Not Siddiqi. She admits that the hard work for her happens in the space between the vision and the now. She shares that she often feels frustrated because she is not truly goal-oriented even though she is vision-oriented; she can get frustrated in the translation.

Siddiqi Ray’s advice to budding entrepreneurs

Siddiqi advises budding entrepreneurs to pursue, find, and believe in their own vision yet hold it loosely.

“Hold it loosely because something better may, and probably will, occur,” she encourages.

Siddiqi notes that it’s important to keep refining your vision as you take action steps toward your vision.

“When I focus my energy and concentration, I focus on the baby steps right in front of me. I don’t worry about spanning the distance. A lot of people I work with are really busy trying to figure out how to fix it and make it work. That’s not where the mojo is. That’s not where the magic is. That’s not where the miracles live. There is vision, and there is what is going to organically happen on the way to our vision,” Siddiqi reflects.

 

If you need help developing your ability to see the big picture, reach out to me for help.

Siddiqi Ray is an internationally acclaimed photographer, speaker, and coach whose work merges intuition, creative vision and pragmatic analysis to help people come into their own power, connect authentically, and build trust through visibility. Siddiqi has worked for over 30 years with entrepreneurs, Forbes 100 listed corporations and billionaires, and spiritual leaders, including The Dalai Lama, Nelson Mandela, several members of the Kennedy Family, and the Navy SEALS.

 

Finding freedom: Forging a new career path

Recently, a colleague introduced me to a group of college students during a presentation about networking skills as “Career Coach, Bethany Wallace, who is going to share with you tips about networking and her story about how she has reinvented herself in her career.”

Wow, I thought. That’s exactly what I’ve done, isn’t it? Sometimes we need to see ourselves through others’ eyes in order to appreciate our hard work, creativity, risk-taking, and perseverance. My mentors and colleagues always help me recognize and appreciate my career achievements.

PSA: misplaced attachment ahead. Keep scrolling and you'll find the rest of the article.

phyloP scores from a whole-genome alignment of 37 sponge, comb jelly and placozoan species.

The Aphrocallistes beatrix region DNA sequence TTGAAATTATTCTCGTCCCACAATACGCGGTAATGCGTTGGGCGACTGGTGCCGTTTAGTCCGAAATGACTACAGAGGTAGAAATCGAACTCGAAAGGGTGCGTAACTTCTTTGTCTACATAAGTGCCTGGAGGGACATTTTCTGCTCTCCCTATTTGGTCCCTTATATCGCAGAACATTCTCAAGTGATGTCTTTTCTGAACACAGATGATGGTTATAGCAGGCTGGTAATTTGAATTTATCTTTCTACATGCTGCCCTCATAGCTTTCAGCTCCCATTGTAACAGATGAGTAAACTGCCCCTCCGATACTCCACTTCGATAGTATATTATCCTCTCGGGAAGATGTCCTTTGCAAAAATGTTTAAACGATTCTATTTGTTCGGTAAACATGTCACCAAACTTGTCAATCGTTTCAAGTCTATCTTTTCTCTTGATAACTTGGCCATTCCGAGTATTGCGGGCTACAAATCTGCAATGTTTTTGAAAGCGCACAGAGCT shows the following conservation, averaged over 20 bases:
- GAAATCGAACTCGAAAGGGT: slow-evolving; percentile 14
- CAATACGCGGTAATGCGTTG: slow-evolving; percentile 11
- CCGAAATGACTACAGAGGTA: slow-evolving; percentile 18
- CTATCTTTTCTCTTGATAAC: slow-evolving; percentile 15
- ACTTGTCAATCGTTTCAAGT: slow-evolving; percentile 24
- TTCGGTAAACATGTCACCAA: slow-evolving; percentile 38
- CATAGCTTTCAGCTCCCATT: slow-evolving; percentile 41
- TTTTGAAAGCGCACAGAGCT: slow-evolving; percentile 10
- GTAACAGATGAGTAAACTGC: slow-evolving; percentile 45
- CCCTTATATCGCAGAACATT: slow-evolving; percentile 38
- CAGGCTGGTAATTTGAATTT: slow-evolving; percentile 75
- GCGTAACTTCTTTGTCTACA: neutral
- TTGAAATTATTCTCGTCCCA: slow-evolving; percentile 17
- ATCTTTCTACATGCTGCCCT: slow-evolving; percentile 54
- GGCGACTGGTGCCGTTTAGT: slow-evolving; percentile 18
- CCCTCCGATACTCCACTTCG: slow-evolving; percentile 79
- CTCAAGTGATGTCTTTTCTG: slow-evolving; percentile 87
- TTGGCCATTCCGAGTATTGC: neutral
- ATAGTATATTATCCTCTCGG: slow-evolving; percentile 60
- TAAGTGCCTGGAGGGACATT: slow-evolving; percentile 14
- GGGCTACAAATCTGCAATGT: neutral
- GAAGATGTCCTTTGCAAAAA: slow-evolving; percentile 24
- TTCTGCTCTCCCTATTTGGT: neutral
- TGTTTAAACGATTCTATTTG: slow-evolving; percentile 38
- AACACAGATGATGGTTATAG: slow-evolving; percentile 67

happiness-1866081_1280One of the most intimidating career decisions I’ve ever made was the decision to leave a fabulous job as Content Manager of College Recruiter in 2016 shortly after starting my own career coaching business. I certainly found lots of career freedom as a result, but the pathway to this career freedom was like a roller coaster—full of ups and downs, and I felt sick half the time while on the ride.

While attempting to decide whether to leave my full-time position, I knew I needed to pour more of myself into my career coaching business to make it grow and give it a chance to succeed. I also wanted more scheduling flexibility. Staying home with my daughter, who was three years-old at the time, mattered to me, as did returning to the college classroom part-time. But the notion of leaving a well-renowned company in the job board industry, which afforded me the opportunity to earn a solid income and provide benefits for my family… ugh. I felt torn about this for months.

I finally bit the bullet and eased my way out of my position, transitioning from full-time to part-time over the course of a few months. While making the decision was difficult, it gave me total career freedom and autonomy. I now manage my own business, create content solely to promote my own business, market and sell my own services, and work directly with my clients. This arrangement might not be a great fit for everyone (or we’d have a nation full of entrepreneurs), but it’s the right fit for me.

Here are a few tips I’d offer anyone seeking more autonomy and freedom in their career.